The following letters are not real, but the facts are real. Names have been changed. Several young people who have known me since they were little ones call me "Madrina" - it is a term of endearment which means "Godmother"
I am wondering if you showed the doctors up north the photo that you took of my leg. I am so ashamed of my skin. I only wear jeans. Let me know what the doctors say.
My big brother dropped out of school. We need him to work to help support the family. He is working at a mechanic shop. Maybe you did not hear that my dad left for the United States. I am worried about him because we have not heard from him for a long time.
My little sister and I continue with our studies. Did you like the necklace I made for you?
I do love the necklace that you made for me! I wear it often and people ask me where I got it. I tell them that you made it for me.
The doctors here do not know what kind of infection you have on your leg. It looks like it might be under the skin. They say that you need to go to see a doctor in your town. Can your mom take you there?
I remember the time my husband and kids and I stayed at your house. You and your brother and sister were pretty little! I remember your brother was taking recorder lessons at the church and he liked to play for us. I will never forget how you all slept on the floor, using your clothes as a cushion so that we could sleep in your beds. That was one of the kindest things anyone has ever done for us.
I am very worried about your dad. Families at our church are praying for him.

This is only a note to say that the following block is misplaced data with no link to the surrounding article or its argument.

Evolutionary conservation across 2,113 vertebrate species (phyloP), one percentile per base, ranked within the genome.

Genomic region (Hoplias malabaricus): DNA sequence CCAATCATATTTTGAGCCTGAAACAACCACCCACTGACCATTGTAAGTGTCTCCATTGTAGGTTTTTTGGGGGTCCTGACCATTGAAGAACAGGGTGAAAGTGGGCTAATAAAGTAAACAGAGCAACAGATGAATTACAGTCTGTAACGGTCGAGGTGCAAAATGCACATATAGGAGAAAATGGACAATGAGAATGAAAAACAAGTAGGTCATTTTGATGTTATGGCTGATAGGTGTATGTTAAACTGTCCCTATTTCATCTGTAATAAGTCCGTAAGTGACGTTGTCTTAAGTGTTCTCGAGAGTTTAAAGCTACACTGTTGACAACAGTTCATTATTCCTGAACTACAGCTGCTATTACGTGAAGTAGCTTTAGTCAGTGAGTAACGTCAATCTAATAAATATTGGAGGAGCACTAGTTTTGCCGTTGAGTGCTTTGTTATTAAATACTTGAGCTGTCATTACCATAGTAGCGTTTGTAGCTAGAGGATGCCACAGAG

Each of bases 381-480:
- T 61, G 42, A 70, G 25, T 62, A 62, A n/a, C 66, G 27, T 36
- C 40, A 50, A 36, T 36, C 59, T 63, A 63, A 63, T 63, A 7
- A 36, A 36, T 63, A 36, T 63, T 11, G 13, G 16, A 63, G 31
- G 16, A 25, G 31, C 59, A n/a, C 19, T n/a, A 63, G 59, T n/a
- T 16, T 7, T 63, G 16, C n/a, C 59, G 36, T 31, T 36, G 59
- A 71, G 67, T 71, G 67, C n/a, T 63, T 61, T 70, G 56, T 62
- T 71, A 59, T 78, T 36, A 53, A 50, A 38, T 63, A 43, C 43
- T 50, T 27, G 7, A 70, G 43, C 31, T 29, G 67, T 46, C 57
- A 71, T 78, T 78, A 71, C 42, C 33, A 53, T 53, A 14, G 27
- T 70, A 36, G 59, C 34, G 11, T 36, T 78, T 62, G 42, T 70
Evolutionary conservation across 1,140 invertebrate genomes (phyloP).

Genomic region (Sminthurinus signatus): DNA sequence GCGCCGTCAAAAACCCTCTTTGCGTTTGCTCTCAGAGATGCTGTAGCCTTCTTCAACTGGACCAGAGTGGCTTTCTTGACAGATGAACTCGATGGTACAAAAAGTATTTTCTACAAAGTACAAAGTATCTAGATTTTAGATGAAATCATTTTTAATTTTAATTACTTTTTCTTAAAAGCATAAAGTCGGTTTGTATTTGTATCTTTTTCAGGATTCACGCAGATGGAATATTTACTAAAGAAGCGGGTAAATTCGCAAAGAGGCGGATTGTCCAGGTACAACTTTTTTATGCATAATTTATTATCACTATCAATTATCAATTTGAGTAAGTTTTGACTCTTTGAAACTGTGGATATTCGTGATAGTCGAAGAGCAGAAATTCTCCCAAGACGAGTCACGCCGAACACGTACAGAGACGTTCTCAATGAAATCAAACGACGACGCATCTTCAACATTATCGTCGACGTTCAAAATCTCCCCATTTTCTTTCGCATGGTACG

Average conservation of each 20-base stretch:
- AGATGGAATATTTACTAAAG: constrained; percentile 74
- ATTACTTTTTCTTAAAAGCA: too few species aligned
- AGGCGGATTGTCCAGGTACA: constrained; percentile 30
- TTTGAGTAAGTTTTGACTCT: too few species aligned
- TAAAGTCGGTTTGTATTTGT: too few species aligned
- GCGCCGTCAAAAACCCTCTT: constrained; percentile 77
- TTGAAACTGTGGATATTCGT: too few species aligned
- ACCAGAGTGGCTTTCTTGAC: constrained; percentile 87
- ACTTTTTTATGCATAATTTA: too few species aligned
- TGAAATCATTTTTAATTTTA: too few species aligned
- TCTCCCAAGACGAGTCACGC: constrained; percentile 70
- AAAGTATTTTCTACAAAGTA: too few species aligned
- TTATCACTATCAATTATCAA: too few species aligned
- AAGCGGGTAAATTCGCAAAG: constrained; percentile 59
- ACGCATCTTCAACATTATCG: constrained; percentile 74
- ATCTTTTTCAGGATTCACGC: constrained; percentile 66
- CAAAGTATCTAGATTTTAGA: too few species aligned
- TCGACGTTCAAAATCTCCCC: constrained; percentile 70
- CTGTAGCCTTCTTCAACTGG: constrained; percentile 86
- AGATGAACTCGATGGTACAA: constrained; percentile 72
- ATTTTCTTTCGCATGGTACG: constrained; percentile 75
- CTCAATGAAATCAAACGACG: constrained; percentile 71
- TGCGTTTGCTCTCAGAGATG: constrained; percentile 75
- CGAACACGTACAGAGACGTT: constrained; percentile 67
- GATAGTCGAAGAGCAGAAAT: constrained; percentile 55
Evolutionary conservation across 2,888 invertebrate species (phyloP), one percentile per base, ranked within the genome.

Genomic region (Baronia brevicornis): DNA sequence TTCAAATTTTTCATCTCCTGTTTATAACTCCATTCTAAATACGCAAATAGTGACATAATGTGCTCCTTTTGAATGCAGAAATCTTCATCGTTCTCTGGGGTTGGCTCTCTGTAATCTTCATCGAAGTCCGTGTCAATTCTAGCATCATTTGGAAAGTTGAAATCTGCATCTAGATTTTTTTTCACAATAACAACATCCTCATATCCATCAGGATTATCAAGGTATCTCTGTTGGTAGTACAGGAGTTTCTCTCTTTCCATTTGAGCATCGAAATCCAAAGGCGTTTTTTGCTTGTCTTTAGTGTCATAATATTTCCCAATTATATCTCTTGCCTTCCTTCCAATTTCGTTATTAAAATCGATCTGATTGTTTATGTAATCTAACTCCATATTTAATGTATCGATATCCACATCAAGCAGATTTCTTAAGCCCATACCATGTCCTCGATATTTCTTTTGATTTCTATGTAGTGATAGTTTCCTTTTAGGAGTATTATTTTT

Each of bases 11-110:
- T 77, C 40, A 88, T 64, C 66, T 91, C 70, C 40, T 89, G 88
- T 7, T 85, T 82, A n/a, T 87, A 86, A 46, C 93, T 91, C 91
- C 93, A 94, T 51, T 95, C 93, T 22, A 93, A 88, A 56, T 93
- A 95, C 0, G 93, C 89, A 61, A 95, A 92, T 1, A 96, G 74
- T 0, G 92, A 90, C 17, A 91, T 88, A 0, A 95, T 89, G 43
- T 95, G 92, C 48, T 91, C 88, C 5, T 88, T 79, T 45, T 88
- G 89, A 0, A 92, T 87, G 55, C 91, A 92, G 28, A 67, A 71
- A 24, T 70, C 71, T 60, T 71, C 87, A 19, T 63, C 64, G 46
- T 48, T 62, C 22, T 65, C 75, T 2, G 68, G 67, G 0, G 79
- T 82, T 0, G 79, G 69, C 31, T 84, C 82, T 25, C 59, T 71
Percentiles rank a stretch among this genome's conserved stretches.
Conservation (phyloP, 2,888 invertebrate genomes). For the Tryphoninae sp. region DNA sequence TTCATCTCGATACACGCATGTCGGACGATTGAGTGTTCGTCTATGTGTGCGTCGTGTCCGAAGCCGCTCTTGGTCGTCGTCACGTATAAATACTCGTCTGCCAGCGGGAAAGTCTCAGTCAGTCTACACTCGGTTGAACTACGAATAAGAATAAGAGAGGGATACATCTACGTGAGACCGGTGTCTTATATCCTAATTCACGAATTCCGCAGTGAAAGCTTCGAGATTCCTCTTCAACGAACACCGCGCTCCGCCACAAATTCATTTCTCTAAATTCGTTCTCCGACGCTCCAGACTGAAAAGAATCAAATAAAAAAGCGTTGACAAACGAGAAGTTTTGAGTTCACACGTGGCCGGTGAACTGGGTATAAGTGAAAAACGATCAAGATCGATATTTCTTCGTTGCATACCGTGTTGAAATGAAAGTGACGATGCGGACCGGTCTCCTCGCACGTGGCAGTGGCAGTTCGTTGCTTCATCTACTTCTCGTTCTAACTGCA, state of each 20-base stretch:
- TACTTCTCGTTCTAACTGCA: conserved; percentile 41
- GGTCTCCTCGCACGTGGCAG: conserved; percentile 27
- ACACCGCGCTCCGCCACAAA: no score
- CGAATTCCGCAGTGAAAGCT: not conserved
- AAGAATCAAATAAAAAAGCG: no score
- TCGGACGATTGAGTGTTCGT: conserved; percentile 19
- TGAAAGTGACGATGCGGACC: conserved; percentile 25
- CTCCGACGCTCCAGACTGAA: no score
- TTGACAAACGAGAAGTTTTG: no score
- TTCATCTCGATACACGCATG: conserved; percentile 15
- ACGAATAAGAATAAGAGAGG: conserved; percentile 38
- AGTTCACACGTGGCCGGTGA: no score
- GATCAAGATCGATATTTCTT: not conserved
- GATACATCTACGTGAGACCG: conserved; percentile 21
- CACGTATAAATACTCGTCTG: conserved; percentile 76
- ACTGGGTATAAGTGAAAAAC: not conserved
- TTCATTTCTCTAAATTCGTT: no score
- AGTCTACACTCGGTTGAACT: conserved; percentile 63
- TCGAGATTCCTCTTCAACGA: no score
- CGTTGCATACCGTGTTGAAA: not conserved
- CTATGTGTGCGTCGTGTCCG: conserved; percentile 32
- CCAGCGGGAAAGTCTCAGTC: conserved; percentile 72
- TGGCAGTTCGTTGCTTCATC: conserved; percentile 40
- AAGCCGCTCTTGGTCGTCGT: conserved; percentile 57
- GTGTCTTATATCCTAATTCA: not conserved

I hoped Yenny's dad was not lost. He had tried to catch rides and walk to make his way to the United States twice before. One time, he made it across the border and worked for a few months before returning home. He has family in Virginia. He asked me if Virginia is close to Canada - he was thinking of going to Canada. I drew a map of North and Central America with the states and we talked about the long distances he would need to cover. I thought maybe this would deter him, but no. He wanted a good job so he could provide for his family.
My dad came home. He is in bad shape. The coyote took his money and beat him up and left him in the desert to die. I don't know how he made it home. He can hardly move. My mom said that the whole experience made his disease much worse. He has Parkinson's disease. What if he can't work? Our uncle has a car repair shop in the north part of El Salvador and my brother went to work there. At least he is away from the gangs. Our street is bad. We can't go outside after dark. I need to go to a different school.
It was great to see you during my recent visit. It seems like your new school is very full of students. It must be difficult to concentrate when your classes meet in the common area. It's nice that you have a place outside for gym class. It was fun to be at school on the day when the government gave out shoes to the students!
After we left the community I was so surprised to see your brother standing by the road nearby. We stopped when we recognized him and I had a chance to talk with him about his work and his girlfriend. It was good that your relatives could help your dad set up the little shop by the side of the road to sell things for cars. The pastor bought a steering wheel cover and your brother installed it, which made him pretty happy. Your dad seemed a little more steady and able to speak a little more clearly. Thanks be to God the local clinic has the medicine he needs.
You are all growing up so quickly. Stay safe and listen to your mom!
Maybe big brother is in the gang, and maybe not. I couldn't tell. Hopefully Yenny's dad makes enough money so he can pay the weekly "rent" which allows him to have is store alongside the road.